||Federation and Meteorology
Table of Contents
Memories of the Bureau, 1946 to 1962
Chapter 1: The Warren Years, 1946 to 1950
Chapter 2: International Meteorology
Chapter 3: The Timcke Years, 1950 to 1955
Chapter 4: A Year at the Massachusetts Institute of Technology
Melbourne to Cambridge, Massachusetts
Dynamic Meteorology I, II, III
Dynamic Meteorology IV
Audrey Joins Me in Boston
Was it Worthwhile?
Chapter 5: The Dwyer Years, 1955 to 1962
Chapter 6: A Springboard for the Future
Appendix 1: References
Appendix 2: Reports, Papers, Manuscripts
Appendix 3: Milestones
Appendix 4: Acknowledgements
Appendix 5: Summary by H. N. Warren of the Operation of the Meteorological Section of Allied Air Headquarters, Brisbane, 194245
Dynamic Meteorology I, II, IIIThese lecture courses are discussed under one heading because they each deal with the same subject, but with different degrees of sophistication and emphasis.
Victor Starr was the archetypical university professor. Of medium height, slight in build, immaculately dressed and soft but precise in voice. He often carried an umbrella when making his entry to deliver a lecture and reminded me of the presence of an actor stepping onto the stage. His presence seemed to impress his class that he was someone of importance who should be listened to.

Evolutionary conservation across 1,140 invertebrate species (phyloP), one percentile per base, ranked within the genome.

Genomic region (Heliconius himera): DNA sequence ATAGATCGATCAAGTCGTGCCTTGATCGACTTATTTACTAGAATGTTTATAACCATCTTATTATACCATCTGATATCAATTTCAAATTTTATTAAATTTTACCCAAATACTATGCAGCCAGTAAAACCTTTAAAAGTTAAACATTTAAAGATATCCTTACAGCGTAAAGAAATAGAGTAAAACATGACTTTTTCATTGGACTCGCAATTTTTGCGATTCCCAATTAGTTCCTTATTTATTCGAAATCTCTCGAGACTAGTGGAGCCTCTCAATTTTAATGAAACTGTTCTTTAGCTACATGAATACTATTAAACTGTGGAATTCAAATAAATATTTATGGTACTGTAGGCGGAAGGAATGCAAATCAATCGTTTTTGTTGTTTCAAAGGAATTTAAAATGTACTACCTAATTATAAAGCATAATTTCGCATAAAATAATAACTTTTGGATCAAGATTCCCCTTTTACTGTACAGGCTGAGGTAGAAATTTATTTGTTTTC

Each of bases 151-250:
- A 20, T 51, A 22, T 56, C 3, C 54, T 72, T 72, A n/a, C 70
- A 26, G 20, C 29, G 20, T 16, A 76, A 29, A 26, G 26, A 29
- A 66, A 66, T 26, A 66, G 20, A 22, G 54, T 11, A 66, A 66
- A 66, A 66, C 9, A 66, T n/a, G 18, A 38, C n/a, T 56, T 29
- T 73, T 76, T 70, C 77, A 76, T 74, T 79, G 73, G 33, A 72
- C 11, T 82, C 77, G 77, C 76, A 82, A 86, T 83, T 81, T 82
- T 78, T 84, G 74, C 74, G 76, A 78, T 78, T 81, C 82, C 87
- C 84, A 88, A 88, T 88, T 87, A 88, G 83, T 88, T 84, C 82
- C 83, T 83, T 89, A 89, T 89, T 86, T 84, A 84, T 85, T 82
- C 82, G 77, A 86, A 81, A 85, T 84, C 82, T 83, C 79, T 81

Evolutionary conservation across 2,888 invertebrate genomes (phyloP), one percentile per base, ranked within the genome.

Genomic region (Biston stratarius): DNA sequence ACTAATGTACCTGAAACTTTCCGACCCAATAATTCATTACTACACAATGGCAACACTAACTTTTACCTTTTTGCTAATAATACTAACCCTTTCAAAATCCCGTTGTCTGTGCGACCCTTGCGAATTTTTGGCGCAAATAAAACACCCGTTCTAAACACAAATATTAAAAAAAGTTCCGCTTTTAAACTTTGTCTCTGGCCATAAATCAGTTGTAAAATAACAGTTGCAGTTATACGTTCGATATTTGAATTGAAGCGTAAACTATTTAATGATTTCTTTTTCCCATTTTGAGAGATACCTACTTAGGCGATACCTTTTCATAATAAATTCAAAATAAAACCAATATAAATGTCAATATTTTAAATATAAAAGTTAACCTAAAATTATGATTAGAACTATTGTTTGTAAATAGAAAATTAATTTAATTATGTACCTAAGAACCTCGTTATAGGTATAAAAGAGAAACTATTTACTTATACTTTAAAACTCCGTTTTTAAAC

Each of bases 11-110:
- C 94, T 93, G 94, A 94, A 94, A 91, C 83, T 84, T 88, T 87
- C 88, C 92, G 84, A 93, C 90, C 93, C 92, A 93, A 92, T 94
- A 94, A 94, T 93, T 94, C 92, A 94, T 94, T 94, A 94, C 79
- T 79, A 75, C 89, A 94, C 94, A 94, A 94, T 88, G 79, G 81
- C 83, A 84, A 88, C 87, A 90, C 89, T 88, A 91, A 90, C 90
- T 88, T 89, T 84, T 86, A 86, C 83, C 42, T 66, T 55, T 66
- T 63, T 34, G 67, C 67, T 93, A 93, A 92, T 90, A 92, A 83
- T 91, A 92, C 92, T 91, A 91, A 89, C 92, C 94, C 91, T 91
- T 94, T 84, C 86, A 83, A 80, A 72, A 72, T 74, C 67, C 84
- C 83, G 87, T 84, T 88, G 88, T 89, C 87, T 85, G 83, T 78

Starr's lectures on Dynamic Meteorology I occupy 34 pages of my notebook which I rewrote in the evening from the rough jottings made during the lectures during that day. They reveal that Starr's lectures commenced with the announcement that dynamic meteorology consists of the applications of Newtonian principles to the motion of the atmosphere. They included discussion of the Coriolis force, geostrophic, gradient, thermal and isallobaric winds, fronts, forces of the pressure gradient and friction, conservation of mass, vorticity and the circulation theorem. Many of these topics had already been included in Austin's lectures but I welcomed the opportunity to refresh the memories of the somewhat sketchy lectures on dynamic meteorology during the Bureau's training course I had attended in 1940.
Since that time my work as a meteorological professional in forecasting for the RAAF and in preparing synoptic analyses and prognoses for mean sea level and higher levels in the atmosphere had not required a routine use of these equations in dynamic meteorology. We in the RAAF Meteorological Service and the post-war Bureau had only considered such equations when trying to decide on methods of synoptic analysis and prognosis, when preparing papers to record the findings of our spare-time research or when studying the papers of English and American meteorologists in meteorological journals.
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